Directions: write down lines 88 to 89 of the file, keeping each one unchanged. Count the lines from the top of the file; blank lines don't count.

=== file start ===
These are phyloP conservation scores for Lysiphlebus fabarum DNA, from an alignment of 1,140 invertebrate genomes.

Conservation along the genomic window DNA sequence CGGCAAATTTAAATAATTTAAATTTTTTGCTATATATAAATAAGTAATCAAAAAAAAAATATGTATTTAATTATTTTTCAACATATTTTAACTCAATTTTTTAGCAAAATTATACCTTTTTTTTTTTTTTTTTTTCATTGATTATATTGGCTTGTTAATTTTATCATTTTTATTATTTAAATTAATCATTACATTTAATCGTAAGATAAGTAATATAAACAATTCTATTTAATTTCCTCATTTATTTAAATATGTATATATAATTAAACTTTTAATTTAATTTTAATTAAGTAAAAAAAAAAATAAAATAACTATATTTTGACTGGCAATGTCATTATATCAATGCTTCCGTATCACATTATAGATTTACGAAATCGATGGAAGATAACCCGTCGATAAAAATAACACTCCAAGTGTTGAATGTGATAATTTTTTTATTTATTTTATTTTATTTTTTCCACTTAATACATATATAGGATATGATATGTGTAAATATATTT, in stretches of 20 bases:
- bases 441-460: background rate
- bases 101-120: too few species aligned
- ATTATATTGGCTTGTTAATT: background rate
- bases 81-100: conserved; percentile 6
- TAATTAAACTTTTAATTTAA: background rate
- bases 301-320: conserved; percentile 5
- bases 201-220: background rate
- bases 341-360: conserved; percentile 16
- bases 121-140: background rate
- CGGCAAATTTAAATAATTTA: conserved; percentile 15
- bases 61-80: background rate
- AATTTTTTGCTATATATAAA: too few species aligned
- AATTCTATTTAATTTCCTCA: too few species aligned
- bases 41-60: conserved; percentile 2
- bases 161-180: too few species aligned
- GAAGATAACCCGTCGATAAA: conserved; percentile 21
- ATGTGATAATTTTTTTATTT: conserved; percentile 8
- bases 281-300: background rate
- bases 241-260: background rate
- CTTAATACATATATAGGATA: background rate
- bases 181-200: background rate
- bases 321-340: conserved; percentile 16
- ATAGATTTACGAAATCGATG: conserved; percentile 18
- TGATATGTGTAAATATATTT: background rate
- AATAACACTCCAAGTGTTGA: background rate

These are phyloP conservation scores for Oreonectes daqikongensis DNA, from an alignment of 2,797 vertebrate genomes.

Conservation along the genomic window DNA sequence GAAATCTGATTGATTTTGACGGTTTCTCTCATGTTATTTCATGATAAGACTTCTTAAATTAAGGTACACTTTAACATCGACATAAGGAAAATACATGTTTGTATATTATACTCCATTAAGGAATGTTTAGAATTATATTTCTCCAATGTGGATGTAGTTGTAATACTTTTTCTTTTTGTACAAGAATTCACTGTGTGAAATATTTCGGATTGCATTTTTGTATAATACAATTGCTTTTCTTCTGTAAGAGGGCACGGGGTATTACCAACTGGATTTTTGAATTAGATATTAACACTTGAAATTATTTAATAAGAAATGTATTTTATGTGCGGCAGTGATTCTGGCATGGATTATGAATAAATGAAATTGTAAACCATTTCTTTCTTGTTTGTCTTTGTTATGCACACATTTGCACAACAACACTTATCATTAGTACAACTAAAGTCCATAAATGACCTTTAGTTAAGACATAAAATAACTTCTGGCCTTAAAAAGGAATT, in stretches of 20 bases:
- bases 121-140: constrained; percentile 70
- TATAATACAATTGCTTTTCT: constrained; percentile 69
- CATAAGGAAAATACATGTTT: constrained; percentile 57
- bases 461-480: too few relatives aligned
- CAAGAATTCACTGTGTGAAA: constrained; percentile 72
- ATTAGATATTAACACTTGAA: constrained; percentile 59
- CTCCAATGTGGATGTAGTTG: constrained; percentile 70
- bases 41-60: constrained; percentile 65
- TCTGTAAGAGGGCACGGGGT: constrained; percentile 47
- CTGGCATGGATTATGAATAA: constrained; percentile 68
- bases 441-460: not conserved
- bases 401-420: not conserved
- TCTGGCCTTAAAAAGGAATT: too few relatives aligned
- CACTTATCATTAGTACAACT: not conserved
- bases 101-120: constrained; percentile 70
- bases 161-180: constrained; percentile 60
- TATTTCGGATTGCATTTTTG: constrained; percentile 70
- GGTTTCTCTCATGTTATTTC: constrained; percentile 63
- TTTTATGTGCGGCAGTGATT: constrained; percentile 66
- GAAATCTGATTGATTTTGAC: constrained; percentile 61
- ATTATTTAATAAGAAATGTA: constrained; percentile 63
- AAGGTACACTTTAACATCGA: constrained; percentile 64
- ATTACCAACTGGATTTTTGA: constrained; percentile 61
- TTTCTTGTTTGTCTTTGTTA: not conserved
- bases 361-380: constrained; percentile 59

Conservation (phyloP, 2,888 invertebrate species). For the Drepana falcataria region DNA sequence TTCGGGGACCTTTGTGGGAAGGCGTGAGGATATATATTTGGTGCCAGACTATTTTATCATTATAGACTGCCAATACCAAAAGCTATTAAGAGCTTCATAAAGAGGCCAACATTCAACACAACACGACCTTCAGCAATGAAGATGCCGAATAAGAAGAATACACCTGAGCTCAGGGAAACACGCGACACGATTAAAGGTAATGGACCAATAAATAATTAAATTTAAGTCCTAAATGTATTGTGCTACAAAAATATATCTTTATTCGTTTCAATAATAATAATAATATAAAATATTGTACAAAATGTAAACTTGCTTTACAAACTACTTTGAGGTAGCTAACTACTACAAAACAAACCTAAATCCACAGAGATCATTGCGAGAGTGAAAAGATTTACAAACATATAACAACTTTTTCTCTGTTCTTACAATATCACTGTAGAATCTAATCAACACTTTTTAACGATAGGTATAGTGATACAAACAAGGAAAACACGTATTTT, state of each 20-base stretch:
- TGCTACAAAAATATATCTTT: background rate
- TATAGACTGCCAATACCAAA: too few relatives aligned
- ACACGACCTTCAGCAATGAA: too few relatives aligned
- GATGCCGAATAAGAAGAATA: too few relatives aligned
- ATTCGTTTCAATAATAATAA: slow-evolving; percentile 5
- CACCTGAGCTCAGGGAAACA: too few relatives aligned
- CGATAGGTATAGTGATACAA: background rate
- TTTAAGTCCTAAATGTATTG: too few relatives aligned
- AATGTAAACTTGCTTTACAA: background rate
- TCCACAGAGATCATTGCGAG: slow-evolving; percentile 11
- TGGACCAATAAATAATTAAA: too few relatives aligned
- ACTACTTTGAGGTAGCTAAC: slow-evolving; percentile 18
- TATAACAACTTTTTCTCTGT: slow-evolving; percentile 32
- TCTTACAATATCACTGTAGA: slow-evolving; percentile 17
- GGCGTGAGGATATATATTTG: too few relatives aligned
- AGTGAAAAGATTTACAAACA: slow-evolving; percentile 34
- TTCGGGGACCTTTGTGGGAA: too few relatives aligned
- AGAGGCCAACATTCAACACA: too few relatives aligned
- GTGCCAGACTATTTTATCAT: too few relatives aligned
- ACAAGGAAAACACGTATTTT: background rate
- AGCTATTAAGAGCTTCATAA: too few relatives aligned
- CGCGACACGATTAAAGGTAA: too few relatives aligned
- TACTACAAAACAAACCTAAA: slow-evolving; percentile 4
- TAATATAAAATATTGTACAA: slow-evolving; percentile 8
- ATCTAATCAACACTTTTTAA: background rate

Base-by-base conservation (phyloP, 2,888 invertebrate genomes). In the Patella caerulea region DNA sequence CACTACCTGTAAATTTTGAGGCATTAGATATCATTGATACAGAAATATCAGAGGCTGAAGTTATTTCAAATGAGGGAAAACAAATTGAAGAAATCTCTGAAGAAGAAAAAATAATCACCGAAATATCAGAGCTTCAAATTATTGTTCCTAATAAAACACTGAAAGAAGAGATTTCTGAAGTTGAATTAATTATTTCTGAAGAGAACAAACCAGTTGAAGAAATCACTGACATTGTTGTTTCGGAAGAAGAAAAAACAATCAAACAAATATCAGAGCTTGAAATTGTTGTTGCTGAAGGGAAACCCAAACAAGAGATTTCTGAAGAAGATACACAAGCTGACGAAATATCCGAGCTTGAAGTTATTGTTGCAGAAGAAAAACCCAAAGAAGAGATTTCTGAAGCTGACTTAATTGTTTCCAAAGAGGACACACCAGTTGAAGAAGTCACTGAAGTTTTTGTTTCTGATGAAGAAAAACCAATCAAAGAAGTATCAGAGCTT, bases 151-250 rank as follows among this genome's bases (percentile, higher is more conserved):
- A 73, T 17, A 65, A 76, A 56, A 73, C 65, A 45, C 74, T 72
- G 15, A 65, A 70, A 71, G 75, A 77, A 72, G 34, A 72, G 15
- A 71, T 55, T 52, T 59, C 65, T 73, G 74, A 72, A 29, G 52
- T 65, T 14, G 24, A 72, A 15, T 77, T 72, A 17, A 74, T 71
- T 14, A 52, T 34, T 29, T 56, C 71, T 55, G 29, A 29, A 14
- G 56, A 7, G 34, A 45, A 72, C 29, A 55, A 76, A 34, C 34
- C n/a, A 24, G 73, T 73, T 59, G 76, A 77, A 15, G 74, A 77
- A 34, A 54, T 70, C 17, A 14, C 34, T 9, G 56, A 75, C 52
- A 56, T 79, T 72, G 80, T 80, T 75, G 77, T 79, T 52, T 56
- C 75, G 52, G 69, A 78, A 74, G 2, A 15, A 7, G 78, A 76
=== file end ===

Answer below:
- C n/a, A 24, G 73, T 73, T 59, G 76, A 77, A 15, G 74, A 77
- A 34, A 54, T 70, C 17, A 14, C 34, T 9, G 56, A 75, C 52